Supporting UKOTs in implementing the Global Strategy for Plant Conservation

Kew's historic links with several of the islands that were to become UK Overseas Territories date back to the 18th century, when these islands were strategically important for world trade. Today, Kew's activities focus on providing botanical support and advice to catalogue and conserve their rich biodiversity.

Members of the UKOTs team play an active role in advising various UK Government Departments (Foreign and Commonwealth Office, Department for Environment, Food and Rural Affairs and Department for International Development) on UKOT's plant diversity conservation and sustainable use of plant resources in the Territories, especially in respect of international legislation.

Under the framework of the GSPC Targets, Kew's UKOTs' activities draw on the varied specialisms of team members and include:

GSPC Targets 1 and 2 - online flora and conservation assessments

  • Developing a UKOTs Online Herbarium by digitising and geo-referencing Kew's herbarium collections of UKOTs' plants
  • Undertaking conservation assessments in order to complete a Red List for each UKOT

GSPC Target 3 - developing and sharing methods to conserve plants

  • Developing protocols for propagating and cultivating UKOTs' native plants, both conventionally and under micropropagation
  • Assessing genetic diversity of UKOTs' plants to inform conservation management

GSPC Target 5 - protecting important areas of plant diversity

  • Botanical surveys and monitoring to support identification of Important Plant Areas within the Territories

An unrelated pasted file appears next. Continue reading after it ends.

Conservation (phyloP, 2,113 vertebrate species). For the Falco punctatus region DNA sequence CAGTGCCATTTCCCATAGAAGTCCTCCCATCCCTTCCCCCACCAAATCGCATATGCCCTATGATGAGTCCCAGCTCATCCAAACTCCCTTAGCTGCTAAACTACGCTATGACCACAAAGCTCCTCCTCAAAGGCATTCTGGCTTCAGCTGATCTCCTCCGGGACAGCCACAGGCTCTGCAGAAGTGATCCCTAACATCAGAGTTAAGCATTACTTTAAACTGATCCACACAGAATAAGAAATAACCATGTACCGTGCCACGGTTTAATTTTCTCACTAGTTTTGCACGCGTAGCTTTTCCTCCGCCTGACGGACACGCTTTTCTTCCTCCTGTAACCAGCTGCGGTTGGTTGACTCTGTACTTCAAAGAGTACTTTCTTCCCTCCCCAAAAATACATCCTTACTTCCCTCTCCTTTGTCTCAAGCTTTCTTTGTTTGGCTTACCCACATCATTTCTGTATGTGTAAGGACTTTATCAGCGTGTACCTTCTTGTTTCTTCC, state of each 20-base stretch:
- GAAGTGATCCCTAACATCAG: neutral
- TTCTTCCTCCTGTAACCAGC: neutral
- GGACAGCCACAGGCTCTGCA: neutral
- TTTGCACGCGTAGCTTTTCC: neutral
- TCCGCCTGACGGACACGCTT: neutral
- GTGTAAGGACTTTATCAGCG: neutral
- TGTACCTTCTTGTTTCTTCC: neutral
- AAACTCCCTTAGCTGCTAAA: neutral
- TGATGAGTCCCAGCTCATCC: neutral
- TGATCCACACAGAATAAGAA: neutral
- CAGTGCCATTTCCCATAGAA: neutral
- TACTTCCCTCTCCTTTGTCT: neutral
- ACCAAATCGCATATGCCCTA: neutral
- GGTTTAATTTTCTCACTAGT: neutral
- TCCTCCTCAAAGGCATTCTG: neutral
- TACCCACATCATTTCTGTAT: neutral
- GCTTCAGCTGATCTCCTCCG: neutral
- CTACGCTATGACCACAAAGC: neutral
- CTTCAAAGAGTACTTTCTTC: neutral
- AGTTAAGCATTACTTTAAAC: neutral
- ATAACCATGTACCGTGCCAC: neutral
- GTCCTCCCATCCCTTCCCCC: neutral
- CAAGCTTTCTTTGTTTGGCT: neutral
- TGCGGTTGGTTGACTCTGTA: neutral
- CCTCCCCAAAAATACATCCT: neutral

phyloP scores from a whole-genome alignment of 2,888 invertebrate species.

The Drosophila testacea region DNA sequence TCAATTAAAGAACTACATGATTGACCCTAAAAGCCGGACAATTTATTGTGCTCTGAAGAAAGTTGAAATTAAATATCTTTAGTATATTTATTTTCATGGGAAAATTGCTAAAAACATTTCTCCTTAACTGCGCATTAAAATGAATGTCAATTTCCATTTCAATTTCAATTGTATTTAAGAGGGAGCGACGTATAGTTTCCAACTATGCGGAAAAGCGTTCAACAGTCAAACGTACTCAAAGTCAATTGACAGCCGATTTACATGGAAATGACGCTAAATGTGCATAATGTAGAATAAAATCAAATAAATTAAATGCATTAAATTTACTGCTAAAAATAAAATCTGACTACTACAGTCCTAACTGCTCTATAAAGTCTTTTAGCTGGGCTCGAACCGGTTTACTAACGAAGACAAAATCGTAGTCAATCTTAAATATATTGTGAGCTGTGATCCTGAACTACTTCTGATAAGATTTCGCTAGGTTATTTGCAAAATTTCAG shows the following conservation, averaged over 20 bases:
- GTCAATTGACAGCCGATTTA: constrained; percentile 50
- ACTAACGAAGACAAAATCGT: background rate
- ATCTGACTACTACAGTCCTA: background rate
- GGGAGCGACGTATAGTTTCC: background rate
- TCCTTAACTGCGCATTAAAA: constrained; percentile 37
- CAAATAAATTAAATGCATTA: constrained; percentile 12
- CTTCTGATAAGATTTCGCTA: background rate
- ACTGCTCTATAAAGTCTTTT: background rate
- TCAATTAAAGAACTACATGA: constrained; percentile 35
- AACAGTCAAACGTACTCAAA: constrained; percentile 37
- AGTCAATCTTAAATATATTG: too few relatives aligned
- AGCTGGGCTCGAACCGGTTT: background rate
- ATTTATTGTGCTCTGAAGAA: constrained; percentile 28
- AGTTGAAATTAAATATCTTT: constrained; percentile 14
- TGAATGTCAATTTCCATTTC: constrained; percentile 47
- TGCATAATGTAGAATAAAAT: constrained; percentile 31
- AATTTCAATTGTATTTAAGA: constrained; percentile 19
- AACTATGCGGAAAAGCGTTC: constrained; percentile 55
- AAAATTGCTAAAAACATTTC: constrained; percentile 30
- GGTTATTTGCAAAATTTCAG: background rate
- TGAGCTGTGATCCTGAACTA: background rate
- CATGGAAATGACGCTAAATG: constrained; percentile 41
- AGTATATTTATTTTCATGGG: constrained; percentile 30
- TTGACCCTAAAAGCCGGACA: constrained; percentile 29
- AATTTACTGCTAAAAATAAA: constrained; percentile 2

GSPC Target 7 - in situ conservation

  • Providing data to support conservation legislation
  • Developing native species nurseries in Territories to produce plants for re-introduction and restoration

GSPC Target 8 - ex situ conservation

  • Collecting seeds for safe storage in the Millennium Seed Bank and available for re-introduction
  • Collecting UKOTs plant material (seeds and cuttings) for incorporation into Kew's living collections

GSPC Target 10 - controlling invasive species

  • Identifying and monitoring introduced plants and pests within the Territories

GSPC Target 11 - plants in international trade

  • Designated Scientific Authority for CITES (plants) for the British Indian Ocean Territory and the Falkland Islands
  • Providing advice and training on CITES issues

GSPC Target 14 - education and awareness of plant diversity

  • Displaying UKOTs' plants at Kew and highlighting plants from the Territories on Kew's website
  • Public engagement within Territories about plant diversity 

GSPC Target 15 - capacity building

  • Sharing skills and experience with conservation organisations in the UKOTs
  • Providing specific training activities
  • Supporting the development of botanical infrastructure including Botanic Gardens and Herbaria

GSPC Target 16 - networks for plant conservation

  • Playing an active role as a member of networks of national and international conservation organisations